Ridley’s hockey tradition goes back to the 1800s, when teams played on Twelve Mile Creek running alongside the St. Catharines, Ont., campus and in Nicholl’s Hall – a covered rink built at the turn of the 20th century. Today, Ridley’s $11-million arena and fieldhouse project, funded out of alumni donations, houses the ice surface, a state-of-the-art strength- and-conditioning centre, athletic therapy clinic, custom locker rooms and a generous top-level concourse area above the seats displaying hockey photos over the years.

“The arena project turned the old arena into an adjoining fieldhouse subdivided into sections, allowing multiple uses simultaneously, including a rubberized competition-grade floor for other sports,” says director of athletics Jay Tredway. Five Ridley teams use the arena, he adds – boys’ and girls’ “first” teams of elite players, varsity boys’ and girls’ “second” teams, and a co-ed under-14 team.

But perhaps most importantly, Ridley has leveraged its facility byhiring team trainers and a dedicated strength-and-conditioning coach, along with respected head coaches. Mike McCourt, a former Canadian national team, AHL and European league player and NCAA and OHL coach, leads the boys’ first team. Former Team Canada player and under-22 national team summer coach Amanda Benoit-Wark coaches the elite girls.

Nevertheless, Tredway says the overall hockey program’s objectives are directed at all students, not just elite athletes, and remain educational. “Being active makes you a better student,” he says. “We want to ingrain the importance of daily play activity. We are all athletes. Life is athletic even if you’re not in a competitive framework.”

Old Ridleian Begins Post-Secondary Journey as a Loran Scholar

Photo by Humans of St. Catharines
Photo by Humans of St. Catharines

In February of 2016, Ridley was proud to announce that Grace
Lowes, from the Class of 2016, was awarded the prestigious Loran Scholarship, that each year, only 30 individuals
receive. The scholarship includes a renewable undergraduate scholarship, valued up to $100,000, for the duration of the recipients’ four years of post-secondary education. Inaddition to the monetary support, these scholars receive the opportunity to intern abroad for three summers, receive residency support and are connected with a mentor for the duration of their educations.

During her time at Ridley, Grace was an active member of the Ridley community. She co-founded the Model U.N. group, formed a Days for Girls charitable activity on campus, joined clubs such as the Syrian Refugee Club and Positive Spaces Group, and helped lead the school, during her final year, as a Prefect. When we sat down with Grace last year, she expressed a profound feeling of gratitude when asked how receiving the scholarship felt.

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“With the Loran Scholarship and with Ridley, I’ve had so many opportunities to be educated at the highest prestige and it’s just such an amazing privilege and it is something I will never take for granted.”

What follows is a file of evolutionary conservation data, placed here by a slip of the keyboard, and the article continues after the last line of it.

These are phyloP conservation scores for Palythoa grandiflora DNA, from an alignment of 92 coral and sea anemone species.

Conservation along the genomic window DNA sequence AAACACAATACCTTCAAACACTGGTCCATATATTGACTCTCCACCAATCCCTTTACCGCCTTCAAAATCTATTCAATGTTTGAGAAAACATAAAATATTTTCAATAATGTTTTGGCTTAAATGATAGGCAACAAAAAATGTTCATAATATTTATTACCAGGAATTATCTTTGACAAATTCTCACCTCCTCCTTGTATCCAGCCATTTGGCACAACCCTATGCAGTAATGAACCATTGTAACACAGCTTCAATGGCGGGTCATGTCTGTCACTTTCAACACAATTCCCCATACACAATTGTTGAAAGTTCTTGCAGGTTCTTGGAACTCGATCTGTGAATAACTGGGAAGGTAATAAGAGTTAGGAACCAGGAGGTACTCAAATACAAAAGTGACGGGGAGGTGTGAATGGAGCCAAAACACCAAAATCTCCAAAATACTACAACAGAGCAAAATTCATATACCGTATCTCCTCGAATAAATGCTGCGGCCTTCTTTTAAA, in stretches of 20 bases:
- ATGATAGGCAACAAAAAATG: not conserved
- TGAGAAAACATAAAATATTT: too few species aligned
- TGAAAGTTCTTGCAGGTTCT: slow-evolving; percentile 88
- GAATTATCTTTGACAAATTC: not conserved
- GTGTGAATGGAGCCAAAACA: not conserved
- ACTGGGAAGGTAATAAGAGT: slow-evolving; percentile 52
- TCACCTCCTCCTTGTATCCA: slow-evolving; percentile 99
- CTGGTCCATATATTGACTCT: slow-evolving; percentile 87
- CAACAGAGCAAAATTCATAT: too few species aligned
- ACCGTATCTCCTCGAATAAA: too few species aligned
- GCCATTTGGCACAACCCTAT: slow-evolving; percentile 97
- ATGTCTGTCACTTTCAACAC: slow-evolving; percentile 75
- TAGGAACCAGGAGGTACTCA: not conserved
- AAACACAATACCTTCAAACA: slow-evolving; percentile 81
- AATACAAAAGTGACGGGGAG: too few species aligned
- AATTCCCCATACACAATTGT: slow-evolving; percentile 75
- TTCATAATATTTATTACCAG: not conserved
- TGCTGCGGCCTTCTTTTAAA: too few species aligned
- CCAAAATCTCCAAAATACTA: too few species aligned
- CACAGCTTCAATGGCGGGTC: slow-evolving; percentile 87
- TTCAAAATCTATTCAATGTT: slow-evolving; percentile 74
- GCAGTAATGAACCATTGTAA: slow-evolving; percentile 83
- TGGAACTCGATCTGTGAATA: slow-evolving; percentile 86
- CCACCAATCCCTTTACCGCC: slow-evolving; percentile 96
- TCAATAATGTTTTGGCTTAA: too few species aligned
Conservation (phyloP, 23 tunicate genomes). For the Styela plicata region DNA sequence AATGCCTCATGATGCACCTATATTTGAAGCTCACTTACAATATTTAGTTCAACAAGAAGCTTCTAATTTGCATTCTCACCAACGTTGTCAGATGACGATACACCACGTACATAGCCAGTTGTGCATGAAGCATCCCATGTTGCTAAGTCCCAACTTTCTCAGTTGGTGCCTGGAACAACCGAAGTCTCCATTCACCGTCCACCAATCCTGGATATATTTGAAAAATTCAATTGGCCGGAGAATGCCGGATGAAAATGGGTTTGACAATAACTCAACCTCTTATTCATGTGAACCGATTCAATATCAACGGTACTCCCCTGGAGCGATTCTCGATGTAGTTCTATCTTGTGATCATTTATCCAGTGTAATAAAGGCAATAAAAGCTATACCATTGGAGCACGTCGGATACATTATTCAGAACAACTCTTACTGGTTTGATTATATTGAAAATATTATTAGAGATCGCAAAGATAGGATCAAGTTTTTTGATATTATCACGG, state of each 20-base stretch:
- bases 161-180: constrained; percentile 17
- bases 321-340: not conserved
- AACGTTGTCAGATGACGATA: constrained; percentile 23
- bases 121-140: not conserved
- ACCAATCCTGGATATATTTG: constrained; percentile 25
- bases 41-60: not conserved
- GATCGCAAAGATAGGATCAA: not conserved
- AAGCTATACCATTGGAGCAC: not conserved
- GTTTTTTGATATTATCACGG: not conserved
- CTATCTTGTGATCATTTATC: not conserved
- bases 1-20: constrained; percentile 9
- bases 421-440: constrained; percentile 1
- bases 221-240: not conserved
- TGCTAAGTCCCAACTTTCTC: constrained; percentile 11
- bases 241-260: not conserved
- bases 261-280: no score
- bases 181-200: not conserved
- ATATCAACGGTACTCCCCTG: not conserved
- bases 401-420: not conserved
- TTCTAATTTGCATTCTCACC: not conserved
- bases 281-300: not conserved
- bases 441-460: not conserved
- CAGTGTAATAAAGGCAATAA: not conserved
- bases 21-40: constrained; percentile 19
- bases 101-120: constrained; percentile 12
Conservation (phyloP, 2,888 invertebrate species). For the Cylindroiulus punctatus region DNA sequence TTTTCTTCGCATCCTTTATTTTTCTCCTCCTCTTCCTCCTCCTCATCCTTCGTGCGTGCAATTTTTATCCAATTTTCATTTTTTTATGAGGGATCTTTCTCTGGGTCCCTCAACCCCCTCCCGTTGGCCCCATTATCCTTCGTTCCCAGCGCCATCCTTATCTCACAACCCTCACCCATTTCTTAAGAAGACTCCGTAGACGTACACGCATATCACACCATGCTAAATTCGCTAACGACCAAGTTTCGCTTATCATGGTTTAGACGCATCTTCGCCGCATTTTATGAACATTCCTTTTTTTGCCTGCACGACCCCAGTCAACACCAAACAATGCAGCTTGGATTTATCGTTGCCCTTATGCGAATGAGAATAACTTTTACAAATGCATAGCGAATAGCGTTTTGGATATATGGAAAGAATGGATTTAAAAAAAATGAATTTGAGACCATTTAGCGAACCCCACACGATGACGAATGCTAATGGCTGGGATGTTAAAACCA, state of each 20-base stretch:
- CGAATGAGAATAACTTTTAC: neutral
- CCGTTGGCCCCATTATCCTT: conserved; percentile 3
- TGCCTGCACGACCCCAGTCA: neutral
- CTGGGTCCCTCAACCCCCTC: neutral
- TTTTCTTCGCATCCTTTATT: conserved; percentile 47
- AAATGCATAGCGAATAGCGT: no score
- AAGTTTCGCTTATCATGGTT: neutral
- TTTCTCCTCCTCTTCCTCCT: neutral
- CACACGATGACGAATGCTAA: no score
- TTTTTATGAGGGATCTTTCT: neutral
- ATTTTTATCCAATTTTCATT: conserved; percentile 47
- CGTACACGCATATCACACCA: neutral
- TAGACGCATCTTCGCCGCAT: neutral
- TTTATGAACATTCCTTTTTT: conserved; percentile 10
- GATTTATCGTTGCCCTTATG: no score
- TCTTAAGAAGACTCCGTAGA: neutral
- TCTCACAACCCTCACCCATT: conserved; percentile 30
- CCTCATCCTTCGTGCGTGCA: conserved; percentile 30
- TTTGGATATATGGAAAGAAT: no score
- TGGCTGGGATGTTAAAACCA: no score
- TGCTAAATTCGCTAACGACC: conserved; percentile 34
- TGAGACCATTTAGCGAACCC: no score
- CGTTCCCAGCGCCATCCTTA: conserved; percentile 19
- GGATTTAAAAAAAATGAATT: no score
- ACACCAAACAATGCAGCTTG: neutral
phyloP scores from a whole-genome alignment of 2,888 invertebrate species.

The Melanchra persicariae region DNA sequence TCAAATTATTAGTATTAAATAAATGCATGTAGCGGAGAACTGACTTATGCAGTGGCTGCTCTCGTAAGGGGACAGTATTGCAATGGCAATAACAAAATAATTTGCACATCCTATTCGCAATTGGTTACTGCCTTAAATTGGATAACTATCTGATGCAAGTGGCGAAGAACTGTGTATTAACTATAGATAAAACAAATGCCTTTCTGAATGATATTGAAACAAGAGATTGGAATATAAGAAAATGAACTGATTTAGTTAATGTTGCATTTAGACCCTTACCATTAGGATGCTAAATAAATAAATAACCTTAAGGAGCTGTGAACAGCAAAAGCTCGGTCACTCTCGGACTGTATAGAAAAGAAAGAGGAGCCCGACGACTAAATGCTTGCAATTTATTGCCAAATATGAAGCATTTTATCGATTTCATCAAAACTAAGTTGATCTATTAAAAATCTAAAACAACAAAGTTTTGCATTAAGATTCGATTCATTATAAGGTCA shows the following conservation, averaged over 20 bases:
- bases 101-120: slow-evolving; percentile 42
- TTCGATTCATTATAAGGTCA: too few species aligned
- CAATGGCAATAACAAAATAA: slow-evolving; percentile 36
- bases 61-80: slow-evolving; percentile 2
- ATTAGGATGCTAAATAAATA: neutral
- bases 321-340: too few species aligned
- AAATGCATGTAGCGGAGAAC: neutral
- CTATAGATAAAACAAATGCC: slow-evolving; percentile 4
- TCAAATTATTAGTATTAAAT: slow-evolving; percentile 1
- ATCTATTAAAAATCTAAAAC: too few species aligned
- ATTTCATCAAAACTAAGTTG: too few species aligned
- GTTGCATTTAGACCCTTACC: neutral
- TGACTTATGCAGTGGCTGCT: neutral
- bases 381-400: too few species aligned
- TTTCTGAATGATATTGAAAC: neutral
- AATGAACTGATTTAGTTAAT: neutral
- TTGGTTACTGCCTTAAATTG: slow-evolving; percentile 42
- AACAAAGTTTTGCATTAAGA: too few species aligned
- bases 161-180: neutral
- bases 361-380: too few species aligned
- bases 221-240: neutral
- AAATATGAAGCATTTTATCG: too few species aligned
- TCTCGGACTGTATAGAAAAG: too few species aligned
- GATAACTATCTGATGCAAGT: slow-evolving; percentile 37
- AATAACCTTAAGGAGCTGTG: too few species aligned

Grace graduated in May, and has since spent her summer preparing for the start of her post-secondary education. As part of her Loran Scholarship, Grace had the opportunity to partake in a Loran Scholars Foundation retreat, that would provide opportunity to strengthen her leadership and team-building skills before her first year of university. The retreat began with a canoe excursion through Algonquin Park with other scholars.

“It was extremely outside of my comfort zone, but was an amazing opportunity to meet some of the students that had also been awarded the scholarship. It was also an extremely physically and mentally challenging trip for myself. During the canoe trip I had to spend a 24-hour period completely alone in the woods, equipped with only a handful of granola, a sleeping bag and a tarp. This was a highlight of my trip. I found it to be an extremely valuable time to reflect and be thoughtful.”

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The second portion of the retreat took place in Guelph, Ontario. Scholars like Grace – who were just beginning their post-secondary journeys – were able to meet with those who were in different stages of their four-year scholarships. This gave Grace the opportunity to converse with likeminded individuals and see what her future as a Loran Scholar might have in store.

Her biggest takeaway from the retreat was the advice she received about the importance of gratitude.

“Everyone advised me that during the school year things will be hard, they will be overwhelming and that I will likely feel stressed, but to remember what a privilege it is to be educated and even more so what a privilege it is to be educated without fear of financial hurdles. I thought this is great advice. Being thankful and appreciative all the time is so important.”

This September, Grace begins her post-secondary journey at McGill University, where she will study politics and philosophy. Grace says she is most looking forward to getting back in touch with some of her favourite things – like writing and playing music. With the once-in-a-lifetime opportunity that is the Loran Scholarship, Grace will also have the chance to explore some of her passions in the coming summers. The Loran Scholarship allows each scholar to spend three summers on paid internships, all over the world. We look forward to seeing where Grace goes; on both her internship, and her future.

Grace has spent her summer immersed in gratitude and has been reflecting about past, present and future opportunities. To the students who are just beginning their Ridley journeys, Grace says this: